Write cases using a weight to multiply N

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Write cases using a weight to multiply N

John F Hall

I’m trying to create a raw data set relating to a published table.  There are two rows (sex) and four columns (age group) in the table.  The original data had 15,900 cases, but I’ve used n/100 as a weight variable.

 

I have three variables, sex agegroup and weight which I’ve typed into the Data Editor as eight rows of data.

 

1             1             8.81

1             2             26.28

1             3             22.15

1             4             14.45

2             1             9.69

2             2             31.82

2             3             25.09

2             4             18.36

 

weight by weight.

crosstabs sex by agegroup.

 

Produces a table with reduced N

 

 

Sex * Agegroup Crosstabulation

Count

 

Agegroup

Total

1

2

3

4

Sex

1

9

26

22

14

71

2

10

32

25

18

85

Total

19

58

47

32

156

print format sex agegroup (f2.0).

WRITE OUTFILE='C:\Users\John\Desktop\begstat.txt'  /sex agegroup.

exec.

 

.produces a txt file, which only has 8 cases. 

 

1 1

1 2

1 3

1 4

2 1

2 2

2 3

2 4

 

How can I get SPSS to generate a file with 156 cases using the weight variable?

 

I have quite a lot of table to process like this, all from different sources.

 

Thanks in advance

 

John F Hall (Mr)

[retired academic survey researcher]

 

Email:     [hidden email]

Website: www.surveyresearch.weebly.com

 

 

 

 

 

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Re: Write cases using a weight to multiply N

David Marso
Administrator
Perhaps:
LOOP #=1 TO RND(weight).
XSAVE OUTFILE 'C:\temp\test.sav' / keep sex agegroup.
END LOOP.

EXECUTE.
GET FILE  'C:\temp\test.sav' .
CROSSTABS TABLE sex BY agegroup.

----
John F Hall wrote
I'm trying to create a raw data set relating to a published table.  There
are two rows (sex) and four columns (age group) in the table.  The original
data had 15,900 cases, but I've used n/100 as a weight variable.

I have three variables, sex agegroup and weight which I've typed into the
Data Editor as eight rows of data.

1             1             8.81
1             2             26.28
1             3             22.15
1             4             14.45
2             1             9.69
2             2             31.82
2             3             25.09
2             4             18.36

weight by weight.
crosstabs sex by agegroup.

Produces a table with reduced N



Sex * Agegroup Crosstabulation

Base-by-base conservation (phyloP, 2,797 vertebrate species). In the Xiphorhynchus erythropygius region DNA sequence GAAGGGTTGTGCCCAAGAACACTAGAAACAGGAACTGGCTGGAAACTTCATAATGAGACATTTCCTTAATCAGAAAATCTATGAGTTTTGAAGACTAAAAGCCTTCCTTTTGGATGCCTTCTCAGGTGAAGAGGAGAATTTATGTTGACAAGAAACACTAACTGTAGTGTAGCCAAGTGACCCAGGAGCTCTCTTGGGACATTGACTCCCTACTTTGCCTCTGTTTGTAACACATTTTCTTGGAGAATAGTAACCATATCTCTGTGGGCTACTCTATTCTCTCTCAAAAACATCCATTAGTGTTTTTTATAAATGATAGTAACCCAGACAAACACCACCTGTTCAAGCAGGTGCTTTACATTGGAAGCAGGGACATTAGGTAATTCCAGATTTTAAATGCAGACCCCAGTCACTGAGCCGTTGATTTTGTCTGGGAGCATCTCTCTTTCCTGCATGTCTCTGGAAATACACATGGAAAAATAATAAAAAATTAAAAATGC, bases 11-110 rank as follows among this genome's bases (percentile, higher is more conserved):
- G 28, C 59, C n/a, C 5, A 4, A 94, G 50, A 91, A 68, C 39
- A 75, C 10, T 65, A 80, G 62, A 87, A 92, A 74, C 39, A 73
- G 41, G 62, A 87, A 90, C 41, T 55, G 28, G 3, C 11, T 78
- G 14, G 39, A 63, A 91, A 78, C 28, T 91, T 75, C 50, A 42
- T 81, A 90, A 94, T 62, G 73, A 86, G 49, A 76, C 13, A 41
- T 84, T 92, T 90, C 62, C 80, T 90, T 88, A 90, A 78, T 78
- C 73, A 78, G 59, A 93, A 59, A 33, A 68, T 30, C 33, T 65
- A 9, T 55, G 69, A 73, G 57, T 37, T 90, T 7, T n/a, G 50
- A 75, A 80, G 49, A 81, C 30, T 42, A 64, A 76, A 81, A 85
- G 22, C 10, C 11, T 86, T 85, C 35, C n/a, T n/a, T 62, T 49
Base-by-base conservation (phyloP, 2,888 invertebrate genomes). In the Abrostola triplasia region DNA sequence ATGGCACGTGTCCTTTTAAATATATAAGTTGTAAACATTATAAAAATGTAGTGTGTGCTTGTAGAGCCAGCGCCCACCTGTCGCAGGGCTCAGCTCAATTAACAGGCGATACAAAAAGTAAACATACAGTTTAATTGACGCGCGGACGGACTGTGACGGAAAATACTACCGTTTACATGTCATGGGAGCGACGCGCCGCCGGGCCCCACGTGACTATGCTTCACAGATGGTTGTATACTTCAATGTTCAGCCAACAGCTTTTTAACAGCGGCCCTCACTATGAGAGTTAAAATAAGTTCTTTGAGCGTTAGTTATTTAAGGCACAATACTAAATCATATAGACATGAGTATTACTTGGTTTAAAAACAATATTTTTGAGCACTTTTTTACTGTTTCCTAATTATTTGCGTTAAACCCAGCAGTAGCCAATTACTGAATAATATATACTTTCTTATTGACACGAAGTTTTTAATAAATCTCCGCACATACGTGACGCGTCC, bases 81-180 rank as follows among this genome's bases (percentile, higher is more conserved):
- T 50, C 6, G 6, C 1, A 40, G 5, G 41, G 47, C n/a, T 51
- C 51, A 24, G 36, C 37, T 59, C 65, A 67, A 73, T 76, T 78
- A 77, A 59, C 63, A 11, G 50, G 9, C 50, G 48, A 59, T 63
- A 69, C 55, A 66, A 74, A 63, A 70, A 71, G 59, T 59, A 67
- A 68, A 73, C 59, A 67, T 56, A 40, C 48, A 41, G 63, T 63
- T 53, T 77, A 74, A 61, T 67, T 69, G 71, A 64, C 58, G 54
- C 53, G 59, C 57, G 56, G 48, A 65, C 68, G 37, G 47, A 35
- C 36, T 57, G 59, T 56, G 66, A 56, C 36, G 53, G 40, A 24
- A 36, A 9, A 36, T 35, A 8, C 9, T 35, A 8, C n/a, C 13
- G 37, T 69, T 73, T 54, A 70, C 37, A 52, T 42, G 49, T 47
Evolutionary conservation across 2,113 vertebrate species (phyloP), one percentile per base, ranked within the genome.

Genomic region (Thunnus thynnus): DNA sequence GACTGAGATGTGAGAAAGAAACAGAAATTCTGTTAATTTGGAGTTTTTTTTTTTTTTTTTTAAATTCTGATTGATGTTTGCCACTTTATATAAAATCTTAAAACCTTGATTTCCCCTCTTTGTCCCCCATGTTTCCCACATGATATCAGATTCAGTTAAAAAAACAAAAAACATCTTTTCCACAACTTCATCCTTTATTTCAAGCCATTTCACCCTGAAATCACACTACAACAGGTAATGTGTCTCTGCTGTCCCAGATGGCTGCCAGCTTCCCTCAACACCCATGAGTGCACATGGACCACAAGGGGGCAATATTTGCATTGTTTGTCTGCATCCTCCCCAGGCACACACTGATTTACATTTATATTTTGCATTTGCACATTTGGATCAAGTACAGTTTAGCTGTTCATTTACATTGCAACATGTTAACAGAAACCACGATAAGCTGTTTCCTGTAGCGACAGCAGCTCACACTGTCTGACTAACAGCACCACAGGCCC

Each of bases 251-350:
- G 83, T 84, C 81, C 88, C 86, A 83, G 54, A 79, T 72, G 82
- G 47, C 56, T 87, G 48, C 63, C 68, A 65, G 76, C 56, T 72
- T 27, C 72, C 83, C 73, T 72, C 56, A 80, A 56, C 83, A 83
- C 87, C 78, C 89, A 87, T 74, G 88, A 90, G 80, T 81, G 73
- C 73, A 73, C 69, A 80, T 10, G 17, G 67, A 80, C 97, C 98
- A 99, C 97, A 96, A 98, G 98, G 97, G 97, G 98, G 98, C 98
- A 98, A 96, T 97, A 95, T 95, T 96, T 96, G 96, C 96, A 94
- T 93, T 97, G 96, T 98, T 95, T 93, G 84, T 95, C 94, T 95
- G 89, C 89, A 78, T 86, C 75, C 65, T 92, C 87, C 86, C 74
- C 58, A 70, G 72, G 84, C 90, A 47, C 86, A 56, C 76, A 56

Count


Agegroup
Total

1
2
3
4

Sex
1
9
26
22
14
71

2
10
32
25
18
85

Total
19
58
47
32
156
print format sex agegroup (f2.0).
WRITE OUTFILE='C:\Users\John\Desktop\begstat.txt'  /sex agegroup.
exec.

.produces a txt file, which only has 8 cases.

1 1
1 2
1 3
1 4
2 1
2 2
2 3
2 4

How can I get SPSS to generate a file with 156 cases using the weight
variable?

I have quite a lot of table to process like this, all from different
sources.

Thanks in advance

John F Hall (Mr)
[retired academic survey researcher]

Email:      <mailto:[hidden email]> [hidden email]
Website:  <http://surveyresearch.weebly.com/> www.surveyresearch.weebly.com
Please reply to the list and not to my personal email.
Those desiring my consulting or training services please feel free to email me.
---
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Cum es damnatorum possederunt porcos iens ut salire off sanguinum cliff in abyssum?"
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Re: Write cases using a weight to multiply N

Jon K Peck
In reply to this post by John F Hall
Crosstabs offers five ways to treat fractional weights.
COUNT subcommand
The COUNT subcommand controls how case weights are handled.
ASIS The case weights are used as is. However, when Exact Statistics are requested,
the accumulated weights in the cells are either truncated or rounded before
computing the Exact test statistics.
CASE The case weights are either rounded or truncated before use.
CELL The case weights are used as is but the accumulated weights in the cells are
either truncated or rounded before computing any statistics.
ROUND Performs Rounding operation.
TRUNCATE Performs Truncation operation.

Jon Peck (no "h") aka Kim
Senior Software Engineer, IBM
[hidden email]
new phone: 720-342-5621




From:        John F Hall <[hidden email]>
To:        [hidden email],
Date:        02/20/2013 11:40 AM
Subject:        [SPSSX-L] Write cases using a weight to multiply N
Sent by:        "SPSSX(r) Discussion" <[hidden email]>




I’m trying to create a raw data set relating to a published table.  There are two rows (sex) and four columns (age group) in the table.  The original data had 15,900 cases, but I’ve used n/100 as a weight variable.

 

I have three variables, sex agegroup and weight which I’ve typed into the Data Editor as eight rows of data.

 

1             1             8.81

1             2             26.28

1             3             22.15

1             4             14.45

2             1             9.69

2             2             31.82

2             3             25.09

2             4             18.36

 

weight by weight.

crosstabs sex by agegroup.

 

Produces a table with reduced N

 

 

Sex * Agegroup Crosstabulation
Count
 
Agegroup
Total
1
2
3
4
Sex 1
9
26
22
14
71
2
10
32
25
18
85
Total
19
58
47
32
156

print format sex agegroup (f2.0).

WRITE OUTFILE='C:\Users\John\Desktop\begstat.txt'  /sex agegroup.

exec.

 

.produces a txt file, which only has 8 cases.  

 
1 1
1 2
1 3
1 4
2 1
2 2
2 3
2 4